Do Larger Audiences Generate Greater Revenues under Pay What You Want? Evidence from a Live Streaming Platform
85 Pages Posted: 3 Feb 2020 Last revised: 14 Jan 2021
Date Written: January 5, 2020
As live streaming of events gains traction, pay-what-you-want (PWYW) pricing strategies are emerging as critical monetization tools. We assess the viability of PWYW by examining the relationship between popularity (i.e., audience size) of a live streaming event and the revenue it generates under a PWYW scheme. On the one hand, increasing audience size may enhance voluntary payment/tips if social image concerns are important, because larger audiences amplify the utility pertaining to social image. On the other hand, increasing audience size may reduce tips if gaining the broadcaster’s reciprocal acts motivates tipping because larger audiences are associated with fiercer competition for reciprocity. To examine these trade-offs in the relationship between audience size and revenue under PWYW, we manipulate audience size by exogenously adding synthetic viewers in live streaming shows on a platform in China. The results reveal a mostly positive relationship between audience size and average tip per viewer, which suggests that social image concerns dominate seeking reciprocity. In support of herding, adding synthetic viewers also increases the number of real viewers. Social image concerns and herding together explain the finding that adding one additional viewer improves the tipping revenue per minute by approximately .01 Yuan (1% of the mean level). Further, famous female broadcasters who use recognition-related words frequently during the event benefit the most from an increase in audience size. Overall, the results indicate that revenues under PWYW do not scale linearly and support the relevance of social image concerns in driving individual payment decisions under PWYW.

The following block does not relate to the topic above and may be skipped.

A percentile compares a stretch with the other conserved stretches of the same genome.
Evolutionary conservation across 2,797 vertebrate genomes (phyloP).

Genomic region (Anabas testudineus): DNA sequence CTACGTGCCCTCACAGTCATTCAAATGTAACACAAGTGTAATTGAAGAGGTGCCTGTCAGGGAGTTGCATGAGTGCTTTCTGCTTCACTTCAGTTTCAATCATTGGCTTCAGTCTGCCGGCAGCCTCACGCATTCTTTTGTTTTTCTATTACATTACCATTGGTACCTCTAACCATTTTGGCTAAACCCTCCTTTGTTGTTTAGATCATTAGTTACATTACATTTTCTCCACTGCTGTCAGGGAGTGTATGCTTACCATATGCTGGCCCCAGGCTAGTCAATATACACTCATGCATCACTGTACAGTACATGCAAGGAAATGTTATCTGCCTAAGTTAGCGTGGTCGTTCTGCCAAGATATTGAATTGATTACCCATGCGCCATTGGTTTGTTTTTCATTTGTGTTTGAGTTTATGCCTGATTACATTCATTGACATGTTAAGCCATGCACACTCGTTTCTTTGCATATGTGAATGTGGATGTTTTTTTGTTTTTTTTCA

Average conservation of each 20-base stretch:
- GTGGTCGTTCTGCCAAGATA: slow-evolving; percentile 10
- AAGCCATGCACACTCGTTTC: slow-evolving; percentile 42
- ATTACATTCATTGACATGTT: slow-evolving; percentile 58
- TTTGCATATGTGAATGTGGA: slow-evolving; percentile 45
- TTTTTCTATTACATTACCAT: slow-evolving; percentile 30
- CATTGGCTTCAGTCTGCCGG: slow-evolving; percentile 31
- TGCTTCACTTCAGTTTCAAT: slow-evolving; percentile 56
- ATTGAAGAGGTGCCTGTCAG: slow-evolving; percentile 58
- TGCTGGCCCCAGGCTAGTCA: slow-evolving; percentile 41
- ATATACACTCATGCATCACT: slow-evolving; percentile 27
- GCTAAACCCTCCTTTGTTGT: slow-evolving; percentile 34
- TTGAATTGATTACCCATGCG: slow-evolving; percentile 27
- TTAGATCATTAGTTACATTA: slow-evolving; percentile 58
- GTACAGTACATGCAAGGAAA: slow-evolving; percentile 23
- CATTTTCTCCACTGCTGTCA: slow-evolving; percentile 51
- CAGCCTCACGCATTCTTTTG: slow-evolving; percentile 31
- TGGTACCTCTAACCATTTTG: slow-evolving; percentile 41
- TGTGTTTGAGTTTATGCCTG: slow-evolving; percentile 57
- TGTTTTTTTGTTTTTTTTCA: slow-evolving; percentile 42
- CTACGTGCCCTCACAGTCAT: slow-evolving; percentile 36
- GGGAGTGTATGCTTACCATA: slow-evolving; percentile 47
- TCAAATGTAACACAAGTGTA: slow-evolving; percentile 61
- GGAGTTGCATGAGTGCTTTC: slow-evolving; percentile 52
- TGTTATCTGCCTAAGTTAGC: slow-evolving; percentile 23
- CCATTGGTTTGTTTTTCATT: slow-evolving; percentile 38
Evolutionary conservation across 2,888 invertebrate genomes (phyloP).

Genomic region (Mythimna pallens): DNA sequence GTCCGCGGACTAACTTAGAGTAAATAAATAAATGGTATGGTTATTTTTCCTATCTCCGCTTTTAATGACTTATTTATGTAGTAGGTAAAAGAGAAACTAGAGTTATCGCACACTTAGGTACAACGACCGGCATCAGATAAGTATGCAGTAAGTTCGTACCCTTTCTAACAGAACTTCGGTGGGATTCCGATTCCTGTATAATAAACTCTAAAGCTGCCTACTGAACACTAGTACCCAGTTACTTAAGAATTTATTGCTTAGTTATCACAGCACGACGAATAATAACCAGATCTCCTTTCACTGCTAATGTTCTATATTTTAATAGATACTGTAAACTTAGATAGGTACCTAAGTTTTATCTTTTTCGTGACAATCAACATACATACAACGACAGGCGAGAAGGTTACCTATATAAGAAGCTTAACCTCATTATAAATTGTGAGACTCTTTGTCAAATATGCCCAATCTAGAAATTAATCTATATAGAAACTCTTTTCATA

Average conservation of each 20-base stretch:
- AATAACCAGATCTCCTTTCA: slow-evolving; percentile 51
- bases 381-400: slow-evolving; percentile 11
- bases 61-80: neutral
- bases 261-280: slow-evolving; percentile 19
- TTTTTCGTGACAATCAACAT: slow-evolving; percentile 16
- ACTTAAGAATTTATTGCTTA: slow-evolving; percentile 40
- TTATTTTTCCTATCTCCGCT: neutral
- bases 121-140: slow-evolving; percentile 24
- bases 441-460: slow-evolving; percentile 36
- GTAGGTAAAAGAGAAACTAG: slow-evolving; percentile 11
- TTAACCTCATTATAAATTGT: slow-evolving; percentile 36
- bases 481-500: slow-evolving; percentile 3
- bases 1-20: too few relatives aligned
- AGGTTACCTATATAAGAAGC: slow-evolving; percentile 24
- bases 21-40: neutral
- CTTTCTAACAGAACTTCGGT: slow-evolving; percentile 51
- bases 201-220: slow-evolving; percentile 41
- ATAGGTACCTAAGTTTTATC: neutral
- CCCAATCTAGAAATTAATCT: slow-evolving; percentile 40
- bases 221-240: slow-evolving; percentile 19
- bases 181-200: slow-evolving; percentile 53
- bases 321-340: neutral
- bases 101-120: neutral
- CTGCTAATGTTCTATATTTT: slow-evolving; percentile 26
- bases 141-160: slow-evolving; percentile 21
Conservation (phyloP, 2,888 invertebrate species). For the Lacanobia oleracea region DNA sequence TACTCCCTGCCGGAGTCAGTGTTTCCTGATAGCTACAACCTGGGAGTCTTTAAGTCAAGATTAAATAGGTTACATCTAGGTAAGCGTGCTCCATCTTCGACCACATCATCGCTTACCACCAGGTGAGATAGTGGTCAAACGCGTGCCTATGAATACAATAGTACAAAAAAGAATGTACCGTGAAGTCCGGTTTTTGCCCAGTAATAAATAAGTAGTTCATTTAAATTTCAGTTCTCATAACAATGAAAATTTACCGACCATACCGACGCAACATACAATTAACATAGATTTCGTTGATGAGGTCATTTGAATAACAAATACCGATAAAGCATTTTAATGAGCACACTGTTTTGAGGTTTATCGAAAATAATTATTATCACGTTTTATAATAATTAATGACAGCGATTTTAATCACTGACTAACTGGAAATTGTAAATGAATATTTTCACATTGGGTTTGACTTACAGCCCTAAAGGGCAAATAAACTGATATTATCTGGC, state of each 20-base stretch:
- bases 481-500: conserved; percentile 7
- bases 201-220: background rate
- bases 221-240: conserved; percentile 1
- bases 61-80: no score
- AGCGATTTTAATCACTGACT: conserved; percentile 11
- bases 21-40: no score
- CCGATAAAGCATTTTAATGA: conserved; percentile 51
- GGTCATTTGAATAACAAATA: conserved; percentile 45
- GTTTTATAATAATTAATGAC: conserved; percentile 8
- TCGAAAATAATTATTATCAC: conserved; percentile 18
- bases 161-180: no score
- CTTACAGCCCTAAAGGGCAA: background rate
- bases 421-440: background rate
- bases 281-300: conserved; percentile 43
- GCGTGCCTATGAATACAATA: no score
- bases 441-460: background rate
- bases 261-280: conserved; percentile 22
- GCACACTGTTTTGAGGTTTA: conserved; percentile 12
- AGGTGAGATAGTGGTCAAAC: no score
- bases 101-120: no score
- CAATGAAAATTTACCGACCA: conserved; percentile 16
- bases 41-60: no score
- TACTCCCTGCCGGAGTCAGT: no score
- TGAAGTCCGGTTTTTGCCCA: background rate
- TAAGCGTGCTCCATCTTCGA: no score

Keywords: live streaming, pay what you want, social media, user-generated content, tipping, field experiment, video analysis
JEL Classification: C93, L11, M3
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